In May 2001 at the age of 9 years, again in March 2002 and once more in July 2004 at the age of 12 years, a boy was taken by his parents to be treated in a Moscow hospital with a procedure involving a transplant of fetal stem cells into his brain.
The boy suffers from a neurodegenerative hereditary disorder, ataxia telangiectasia (AT). AT is a childhood disease that causes degeneration of those parts of the brain controlling muscle movements and speech. As a result of headaches an MRI was performed in an Israeli hospital in 2005 and a multifocal tumor was found in the boy's brain. Subsequent analysis proved the tumor could not have been generated by the boy's own cells and therefore had to originate with the transplanted stem cells. The following is from the story in TheScientist.com.
"The case study raises a number of questions," said Uri Tabori, a pediatric hematologist and oncologist at the Hospital for Sick Children in Toronto, Canada. "Because the patient's immune system was impaired, it's not yet clear whether the increased risk of cancer is specific to patients with suppressed immune systems, something particular to the procedure done in Moscow, or a danger with neural stem cell transplantation in general, This is a case report. It has its role in saying it can happen, but we don't know if it's common, if it's uncommon."
"However, it's premature to translate these findings to studies conducted in the US," said Aileen Anderson, a neuroscientist who studies stem cells at the University of California, Irvine. "The researchers who conducted the transplant followed the protocol of a group that has published only one other paper in an international, peer-reviewed journal, and the cells used are a mixture of glial cells, neurons, and progenitors -- a sort of cell mush. These are completely uncharacterized populations, populations that would never be accepted in the US or any first-world country."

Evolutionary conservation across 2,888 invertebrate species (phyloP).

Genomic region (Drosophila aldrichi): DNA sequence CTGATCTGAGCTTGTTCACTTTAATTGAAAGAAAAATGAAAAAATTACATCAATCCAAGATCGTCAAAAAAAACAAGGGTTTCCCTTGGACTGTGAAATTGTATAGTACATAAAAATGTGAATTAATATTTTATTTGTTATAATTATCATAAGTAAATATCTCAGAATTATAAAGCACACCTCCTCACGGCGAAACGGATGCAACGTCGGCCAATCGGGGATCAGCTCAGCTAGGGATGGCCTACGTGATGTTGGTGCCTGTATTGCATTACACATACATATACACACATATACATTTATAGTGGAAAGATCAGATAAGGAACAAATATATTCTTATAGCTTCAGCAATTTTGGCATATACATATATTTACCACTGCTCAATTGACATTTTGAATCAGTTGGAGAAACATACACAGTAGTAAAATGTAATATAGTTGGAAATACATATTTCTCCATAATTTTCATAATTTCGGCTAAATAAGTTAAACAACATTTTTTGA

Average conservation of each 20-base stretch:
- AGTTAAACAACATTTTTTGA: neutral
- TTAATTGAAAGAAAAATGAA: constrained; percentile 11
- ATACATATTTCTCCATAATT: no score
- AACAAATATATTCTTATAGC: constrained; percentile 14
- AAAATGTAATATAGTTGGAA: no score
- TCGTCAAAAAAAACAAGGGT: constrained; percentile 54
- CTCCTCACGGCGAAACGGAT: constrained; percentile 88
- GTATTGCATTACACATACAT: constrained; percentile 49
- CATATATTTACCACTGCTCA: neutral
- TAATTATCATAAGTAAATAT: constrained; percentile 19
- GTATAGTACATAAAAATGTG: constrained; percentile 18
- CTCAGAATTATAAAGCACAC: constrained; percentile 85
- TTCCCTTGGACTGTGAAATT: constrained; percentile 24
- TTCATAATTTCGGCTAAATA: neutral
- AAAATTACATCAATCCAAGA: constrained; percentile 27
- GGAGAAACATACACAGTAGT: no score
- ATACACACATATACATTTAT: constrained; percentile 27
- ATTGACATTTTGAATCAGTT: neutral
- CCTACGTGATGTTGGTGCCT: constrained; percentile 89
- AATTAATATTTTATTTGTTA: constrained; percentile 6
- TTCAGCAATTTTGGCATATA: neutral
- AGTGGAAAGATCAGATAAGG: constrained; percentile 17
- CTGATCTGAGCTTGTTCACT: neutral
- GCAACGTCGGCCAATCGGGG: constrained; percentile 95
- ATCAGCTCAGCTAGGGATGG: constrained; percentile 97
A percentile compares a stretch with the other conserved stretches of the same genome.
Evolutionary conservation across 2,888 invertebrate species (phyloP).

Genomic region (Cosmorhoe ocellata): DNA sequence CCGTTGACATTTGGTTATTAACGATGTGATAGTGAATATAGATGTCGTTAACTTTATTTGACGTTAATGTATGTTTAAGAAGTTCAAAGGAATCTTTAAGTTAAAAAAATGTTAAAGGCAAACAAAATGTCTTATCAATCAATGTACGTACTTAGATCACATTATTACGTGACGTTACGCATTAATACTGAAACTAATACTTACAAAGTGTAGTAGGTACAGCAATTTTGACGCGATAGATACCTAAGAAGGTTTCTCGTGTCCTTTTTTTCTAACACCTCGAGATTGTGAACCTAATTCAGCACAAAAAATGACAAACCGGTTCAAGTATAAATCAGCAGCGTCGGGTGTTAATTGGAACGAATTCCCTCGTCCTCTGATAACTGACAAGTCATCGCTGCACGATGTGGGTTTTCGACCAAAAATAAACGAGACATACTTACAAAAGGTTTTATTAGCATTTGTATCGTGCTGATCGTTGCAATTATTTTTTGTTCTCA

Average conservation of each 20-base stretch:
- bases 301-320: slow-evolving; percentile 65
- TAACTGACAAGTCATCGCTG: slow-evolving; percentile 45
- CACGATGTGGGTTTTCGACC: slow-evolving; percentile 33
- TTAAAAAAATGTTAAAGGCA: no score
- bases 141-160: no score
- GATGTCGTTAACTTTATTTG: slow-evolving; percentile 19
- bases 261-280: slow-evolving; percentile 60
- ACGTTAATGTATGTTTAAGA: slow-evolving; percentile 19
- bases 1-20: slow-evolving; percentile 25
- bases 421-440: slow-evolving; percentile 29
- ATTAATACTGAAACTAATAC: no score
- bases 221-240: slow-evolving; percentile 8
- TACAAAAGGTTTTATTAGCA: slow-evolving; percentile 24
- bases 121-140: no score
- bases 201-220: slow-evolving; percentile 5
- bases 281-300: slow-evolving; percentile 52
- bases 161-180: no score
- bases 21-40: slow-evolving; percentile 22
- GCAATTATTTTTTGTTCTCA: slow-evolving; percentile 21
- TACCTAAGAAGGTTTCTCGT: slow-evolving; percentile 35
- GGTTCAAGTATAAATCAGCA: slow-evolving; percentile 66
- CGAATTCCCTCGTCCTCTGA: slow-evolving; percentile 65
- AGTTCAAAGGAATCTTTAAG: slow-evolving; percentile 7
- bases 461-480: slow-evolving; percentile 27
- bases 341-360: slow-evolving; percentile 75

Stem Cells, Inc., one of our Sector Companies, is in clinical trials to test the safety of a highly purified, expandable population of human neural stem cells. Stem Cells Inc. recently issued a statement regarding the tumor finding in the Russian transplant case. The following is an excerpt:
"Based on the article and references cited therein, StemCells understands that the transplants in the case comprised an uncharacterized and poorly defined mixture of cells from multiple donors. It is unclear what preclinical safety testing was done, if any, on these cells. In contrast, our HuCNS-SC cells comprise a highly purified, well characterized, neural stem cell product that has undergone rigorous preclinical safety testing, including testing for tumorigenic potential. To date, there has been no evidence of abnormal cell growth in several thousand test animals. In addition, our HuCNS-SC cells entered a Phase I clinical trial in 2006 under an IND authorized by the FDA and StemCells has been able to compile and analyze over two years of extensive human safety data. There has been no evidence of abnormal cell growth in any of the patients in this recently completed clinical trial, the transplantations have been well-tolerated and there have been no significant safety or toxicity concerns."
While the evidence suggests that the proper care was not taken to prepare the stem cells used in the Russian transplant, the event nevertheless suggests the degree of care that must be taken to insure the highest possible safety for clinical tests involving embryonic stem cells.